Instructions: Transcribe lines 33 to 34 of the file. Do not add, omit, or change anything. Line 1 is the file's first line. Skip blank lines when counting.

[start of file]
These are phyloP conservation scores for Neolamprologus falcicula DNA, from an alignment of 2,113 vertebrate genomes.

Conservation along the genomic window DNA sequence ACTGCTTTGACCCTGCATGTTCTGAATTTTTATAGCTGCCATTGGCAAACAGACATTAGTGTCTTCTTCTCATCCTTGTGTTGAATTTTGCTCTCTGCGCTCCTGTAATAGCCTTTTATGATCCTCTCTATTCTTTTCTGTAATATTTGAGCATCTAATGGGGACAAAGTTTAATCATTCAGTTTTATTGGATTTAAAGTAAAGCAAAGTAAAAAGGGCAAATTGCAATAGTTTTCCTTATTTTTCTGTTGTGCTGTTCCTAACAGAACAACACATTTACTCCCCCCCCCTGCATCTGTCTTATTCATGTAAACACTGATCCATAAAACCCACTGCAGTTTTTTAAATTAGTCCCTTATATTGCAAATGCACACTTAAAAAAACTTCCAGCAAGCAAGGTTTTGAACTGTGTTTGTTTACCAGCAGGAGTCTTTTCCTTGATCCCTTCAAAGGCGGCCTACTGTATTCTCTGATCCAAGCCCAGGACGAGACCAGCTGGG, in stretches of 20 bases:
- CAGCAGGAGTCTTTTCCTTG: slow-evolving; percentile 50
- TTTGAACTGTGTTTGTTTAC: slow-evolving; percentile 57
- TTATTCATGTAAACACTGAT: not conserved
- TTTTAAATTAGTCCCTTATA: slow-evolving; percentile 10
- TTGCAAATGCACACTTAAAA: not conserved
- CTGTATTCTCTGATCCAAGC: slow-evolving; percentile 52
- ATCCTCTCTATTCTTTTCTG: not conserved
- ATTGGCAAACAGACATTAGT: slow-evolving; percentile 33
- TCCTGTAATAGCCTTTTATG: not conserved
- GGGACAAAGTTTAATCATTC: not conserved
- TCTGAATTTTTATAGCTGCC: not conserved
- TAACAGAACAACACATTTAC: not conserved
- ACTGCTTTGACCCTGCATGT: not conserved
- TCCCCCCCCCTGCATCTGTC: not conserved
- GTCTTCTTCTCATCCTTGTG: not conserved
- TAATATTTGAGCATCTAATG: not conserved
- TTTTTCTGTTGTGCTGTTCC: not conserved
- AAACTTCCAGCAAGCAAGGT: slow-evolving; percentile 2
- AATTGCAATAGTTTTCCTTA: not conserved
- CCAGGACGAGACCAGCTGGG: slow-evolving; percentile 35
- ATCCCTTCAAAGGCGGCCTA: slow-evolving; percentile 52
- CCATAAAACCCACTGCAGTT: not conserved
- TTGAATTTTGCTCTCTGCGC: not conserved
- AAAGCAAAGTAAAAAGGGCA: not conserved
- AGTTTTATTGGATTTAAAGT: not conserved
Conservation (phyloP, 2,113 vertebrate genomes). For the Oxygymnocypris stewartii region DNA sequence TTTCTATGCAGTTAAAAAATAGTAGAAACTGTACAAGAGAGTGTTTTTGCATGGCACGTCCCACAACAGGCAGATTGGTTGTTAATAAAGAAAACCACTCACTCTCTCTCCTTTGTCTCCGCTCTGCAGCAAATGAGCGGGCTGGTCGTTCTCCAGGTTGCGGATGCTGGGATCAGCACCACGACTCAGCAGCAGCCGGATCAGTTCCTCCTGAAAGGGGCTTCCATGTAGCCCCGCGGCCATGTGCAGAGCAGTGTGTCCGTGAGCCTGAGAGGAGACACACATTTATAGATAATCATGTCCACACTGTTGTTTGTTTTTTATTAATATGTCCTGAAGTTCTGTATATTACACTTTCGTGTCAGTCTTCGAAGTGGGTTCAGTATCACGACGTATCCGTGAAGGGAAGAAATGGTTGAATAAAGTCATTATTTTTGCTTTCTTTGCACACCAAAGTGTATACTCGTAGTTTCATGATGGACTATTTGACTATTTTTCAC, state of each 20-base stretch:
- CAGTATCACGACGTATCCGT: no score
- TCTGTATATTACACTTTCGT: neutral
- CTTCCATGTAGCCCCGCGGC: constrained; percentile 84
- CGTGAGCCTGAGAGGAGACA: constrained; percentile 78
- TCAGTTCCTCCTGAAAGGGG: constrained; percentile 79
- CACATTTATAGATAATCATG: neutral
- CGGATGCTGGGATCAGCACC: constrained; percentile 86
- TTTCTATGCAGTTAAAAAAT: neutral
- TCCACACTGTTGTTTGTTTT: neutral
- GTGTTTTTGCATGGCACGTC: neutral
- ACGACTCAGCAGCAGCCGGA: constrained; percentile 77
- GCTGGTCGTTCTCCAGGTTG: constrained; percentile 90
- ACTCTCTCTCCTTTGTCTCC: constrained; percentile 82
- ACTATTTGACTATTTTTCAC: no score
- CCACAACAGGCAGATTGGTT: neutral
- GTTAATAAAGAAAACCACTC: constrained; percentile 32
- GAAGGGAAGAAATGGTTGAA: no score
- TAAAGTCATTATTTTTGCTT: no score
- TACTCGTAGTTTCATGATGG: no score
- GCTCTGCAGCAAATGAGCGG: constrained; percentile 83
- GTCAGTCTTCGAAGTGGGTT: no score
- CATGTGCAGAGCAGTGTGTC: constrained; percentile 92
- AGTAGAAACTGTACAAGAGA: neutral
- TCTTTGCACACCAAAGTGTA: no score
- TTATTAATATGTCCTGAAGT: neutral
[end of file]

- TCAGTTCCTCCTGAAAGGGG: constrained; percentile 79
- CACATTTATAGATAATCATG: neutral